The role of computing education in the productivity paradox
This recent article in Slate addresses an old problem in economics: Why hasn’t the computer led to a dramatically new economy? Why hasn’t it led to a boost in productivity? A new book on The Great Stagnation suggests that the American economy hasn’t faltered — rather, the American boom in previous years was due to “low-hanging fruit,” and all of that is gone now. What I’m more interested in is what The Great Stagnation and another recent book The Lights in the Tunnel: Automation, Accelerating Technology and the Economy of the Future suggest about the role of technology in the future economy.
In general, it’s not a pretty picture. Their idea is that computers replaced physical labor, and now are taking on more cognitive labor. For example, in the future, you won’t need as many legal clerks, because a law-aware version of Web search will do the job so much better. These economists argue that our ability to create new jobs won’t grow as quickly as technology’s ability to take over jobs, and with relatively few people creating the job-stripping technology — these economists argue that it doesn’t take many programmers to serve the needs of the IT industry. Thus, these economists predict a future world with 30% unemployment.
I wonder what role computing education might play in the productivity paradox and in these future visions of the technology and economy. I’m not arguing that bad computing education is causing the productivity paradox — rather, I wonder what role that better computing education could play in improving productivity with computing, in ways that computers can’t take over. Alan Kay has argued many times that the real computer revolution hasn’t happened yet. We use very little of the computer’s potential in our daily lives. Certainly, part of the problem there is the lack of enough good, usable software that taps into the real power of the computer (e.g., other than what-if games on Excel, what everyday-usable software has people building models and simulations?). Another way to look at the problem is that maybe we haven’t taught people how to use the computer well. In our computer science courses, we focus so much on how to build scalable, robust software that meets others needs, but we spend relatively little time on how to write small, throw-away programs that meet our needs — and maybe those little bits of programs would lead to a major productivity boost (especially if the languages were better suited to meet those needs, e.g., not public static void main(String args)). I’ll bet that learning to write those little, useful bits of code would lead to transferable learning that could have a major boost in productivity. Employees who know how to use more of the computer’s potential, without waiting for the next release of Microsoft Office, may be employees who keep their jobs.
Could it be that economists have found no productivity boon in the printing press is because there was too little literacy when the press was first created? The press created a reason to become literate, and that literacy led to a productivity boost. Similarly, the computer may create a reason to become computationally literate (maybe even more mathematically literate), and those new literacies could lead to a major productivity boom — but maybe not for another 100 years, as education and society changes.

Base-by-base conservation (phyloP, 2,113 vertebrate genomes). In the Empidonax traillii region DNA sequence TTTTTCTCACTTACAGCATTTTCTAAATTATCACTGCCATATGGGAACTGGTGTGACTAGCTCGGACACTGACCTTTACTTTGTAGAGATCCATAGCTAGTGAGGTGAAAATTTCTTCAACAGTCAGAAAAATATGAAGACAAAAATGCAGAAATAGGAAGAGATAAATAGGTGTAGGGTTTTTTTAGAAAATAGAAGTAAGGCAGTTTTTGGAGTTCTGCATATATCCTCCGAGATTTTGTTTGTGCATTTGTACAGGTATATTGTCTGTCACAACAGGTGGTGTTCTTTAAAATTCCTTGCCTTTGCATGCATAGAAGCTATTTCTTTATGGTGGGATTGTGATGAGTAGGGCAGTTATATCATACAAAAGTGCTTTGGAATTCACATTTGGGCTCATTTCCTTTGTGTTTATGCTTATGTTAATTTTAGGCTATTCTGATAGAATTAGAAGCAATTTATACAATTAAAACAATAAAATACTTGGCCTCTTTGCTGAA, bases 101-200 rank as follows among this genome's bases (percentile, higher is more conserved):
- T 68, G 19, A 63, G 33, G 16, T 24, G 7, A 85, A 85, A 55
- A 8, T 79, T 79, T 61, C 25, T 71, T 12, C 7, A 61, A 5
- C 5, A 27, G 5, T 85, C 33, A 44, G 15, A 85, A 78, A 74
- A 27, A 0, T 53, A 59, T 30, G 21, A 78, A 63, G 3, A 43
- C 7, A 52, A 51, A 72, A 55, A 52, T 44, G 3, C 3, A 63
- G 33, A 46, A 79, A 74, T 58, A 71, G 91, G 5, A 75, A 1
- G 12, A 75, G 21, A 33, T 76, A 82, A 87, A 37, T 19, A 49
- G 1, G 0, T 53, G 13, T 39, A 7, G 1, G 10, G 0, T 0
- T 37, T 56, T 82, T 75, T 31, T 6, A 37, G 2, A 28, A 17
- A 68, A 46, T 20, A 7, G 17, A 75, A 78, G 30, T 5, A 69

Consider the case of Gutenberg’s printing press. Though the technology radically transformed how people recorded and transmitted news and information, economists have failed to find evidence it sped up per-capita income or GDP growth in the 15th and 16th centuries.
At one point, some economists thought that an Internet-driven golden age might have finally arrived in the late 1990s. Between 1995 and 1999, productivity growth rates actually exceeded those during the boom from 1913 to 1972—perhaps meaning the Web and computing had finally brought about a “New Economy.” But that high-growth period faded quickly. And some studies found the gains during those years were not as impressive or widespread as initially thought. Robert Gordon, a professor of economics at Northwestern, for instance, has found that computers and the Internet mostly helped boost productivity in durable goods manufacturing—that is, the production of things like computers and semiconductors. “Our central theme is that computers and the Internet do not measure up to the Great Inventions of the late nineteenth and early twentieth century, and in this do not merit the label of Industrial Revolution,” he wrote.
Gordon’s work leads to another theory, one espoused by Cowen himself. Perhaps the Internet is just not as revolutionary as we think it is. Sure, people might derive endless pleasure from it—its tendency to improve people’s quality of life is undeniable. And sure, it might have revolutionized how we find, buy, and sell goods and services. But that still does not necessarily mean it is as transformative of an economy as, say, railroads were.
That is in part because the Internet and computers tend to push costs toward zero, and have the capacity to reduce the need for labor.